Rahn testified that she checked with the Department of State’s election bureau and was told that Penndot claimed that there had been an error in registering Marcelle. Although Rahn said she had no documented proof of the mistake, or of Marcelle’s registration, eventually the board decided to allow her vote to stand.
“Your vote counts,” Commissioners’ Chairman Ter- ence Farrell, told a visibly relieved Marcelle.
The issue with the 14 voters signed up by grassroots voter registration organizations, including field works, concerned whether they had been received by the Department of State prior to the Oct. 11 deadline. They were not received by Voters Services until Oct. 17, along with more than 1,000 others.
Rahn said she rejected the registrations after reviewing them with her assistant director, Bill Christman. She said there was not hard enough evidence that they were received in Harrisburg before the deadline.
But Stretton argued that an official with the Department of State had verified that they were, although that official did not come to testify because of the ongoing work in certifying the presidential election in Harrisburg. Guy Donatelli, Truitt’s attorney with the law firm of Lamb McErlane, however, objected to the verification as “unreliable.”
The decision to accept or reject the challenged provisional ballots can now be appealed by either side to the Court of Common Pleas, which would conduct a further hearing. The parties have until Nov. 28 to appeal, and a final decision on the ballots could run into December. Once the ballots have been officially accepted or rejected, Voters Services would run the new count and certify the results — at which time the loser could, if he or she chose, ask for a manual recount.
Comitta said her intention was that she and her team would do everything they could to make sure every valid ballot is counted. She said this hearing was an important step in this process.
Truitt said the parties involved are still working their way through this process, and it’s a necessary step. He said he believes a hand recount is extremely likely for this election, but it’s not his decision alone to make. Truitt said he and his team knew this election would be close, but they didn’t think it would be quite this close. The margin of difference could be as close as one vote in some of the precincts in the 156th District, he said.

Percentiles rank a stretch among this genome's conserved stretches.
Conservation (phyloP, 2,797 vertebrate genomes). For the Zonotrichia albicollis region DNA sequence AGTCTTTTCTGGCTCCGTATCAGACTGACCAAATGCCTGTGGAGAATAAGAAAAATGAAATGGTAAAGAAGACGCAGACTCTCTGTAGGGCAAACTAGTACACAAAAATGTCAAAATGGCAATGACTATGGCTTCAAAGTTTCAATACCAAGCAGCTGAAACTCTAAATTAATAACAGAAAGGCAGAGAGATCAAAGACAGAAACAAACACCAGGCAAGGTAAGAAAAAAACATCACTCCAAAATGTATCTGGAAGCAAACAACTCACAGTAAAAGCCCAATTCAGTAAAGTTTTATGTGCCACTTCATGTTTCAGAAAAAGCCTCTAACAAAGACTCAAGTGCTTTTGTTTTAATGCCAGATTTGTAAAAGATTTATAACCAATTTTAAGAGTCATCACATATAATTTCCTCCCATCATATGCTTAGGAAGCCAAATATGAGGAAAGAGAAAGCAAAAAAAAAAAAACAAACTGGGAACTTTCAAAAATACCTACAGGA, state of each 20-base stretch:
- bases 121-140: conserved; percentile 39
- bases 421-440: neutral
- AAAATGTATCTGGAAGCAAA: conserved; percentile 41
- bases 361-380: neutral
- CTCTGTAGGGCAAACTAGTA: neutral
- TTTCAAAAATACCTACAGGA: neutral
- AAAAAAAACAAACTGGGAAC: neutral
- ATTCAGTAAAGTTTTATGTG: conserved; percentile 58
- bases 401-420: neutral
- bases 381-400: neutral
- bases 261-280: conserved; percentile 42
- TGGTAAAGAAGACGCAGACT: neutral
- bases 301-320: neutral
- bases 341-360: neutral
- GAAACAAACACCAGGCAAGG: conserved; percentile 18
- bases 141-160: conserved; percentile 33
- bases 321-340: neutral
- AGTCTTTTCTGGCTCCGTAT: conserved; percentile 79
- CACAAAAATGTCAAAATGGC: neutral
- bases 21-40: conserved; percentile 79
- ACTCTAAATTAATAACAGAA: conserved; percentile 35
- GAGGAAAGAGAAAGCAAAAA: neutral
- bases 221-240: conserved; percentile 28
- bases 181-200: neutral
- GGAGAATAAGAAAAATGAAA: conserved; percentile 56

This isn’t the first time the rulings on provisional ballots have been challenged in an election for the 156th state House seat. In an extremely close race for the seat in 2006, the outcome of the election ultimately flipped after all of the valid provisional and absentee ballots were counted.
Shannon Royer was the presumptive winner of the 156th state House seat by a margin of 19 votes, according to unofficial results released on the evening of Election Day, Nov. 7, 2006. However, after the provisional and absentee ballots were counted, and a series of hearings and a recount were held, the Democratic candidate, Barbara McIlvaine Smith, was declared the winner, with a lead of 28 votes. McIlvanie Smith represented the 156th District until 2010, when Truitt defeated her.
Truitt is currently serving his third term in the state House. Comitta has been mayor of West Chester since 2010 and is currently serving her second term.
The 156th District covers the borough of West Chester and the townships of Birmingham, East Goshen, Thornbury, Westtown, as well as the northern section of West Goshen.
Attorney Sam Stretton, standing, presents arguments pertaining to the validity of provisional ballots cast in the 156th state Legislative District, during a meeting in the county commissioners’ board room Tuesday.
The final result of the state representative election for Pennsylvania’s 156th Legislative District has yet to be decided in the race between Democratic West Chester Mayor Carolyn Comitta, left, and state Rep. Dan Truitt, R-156.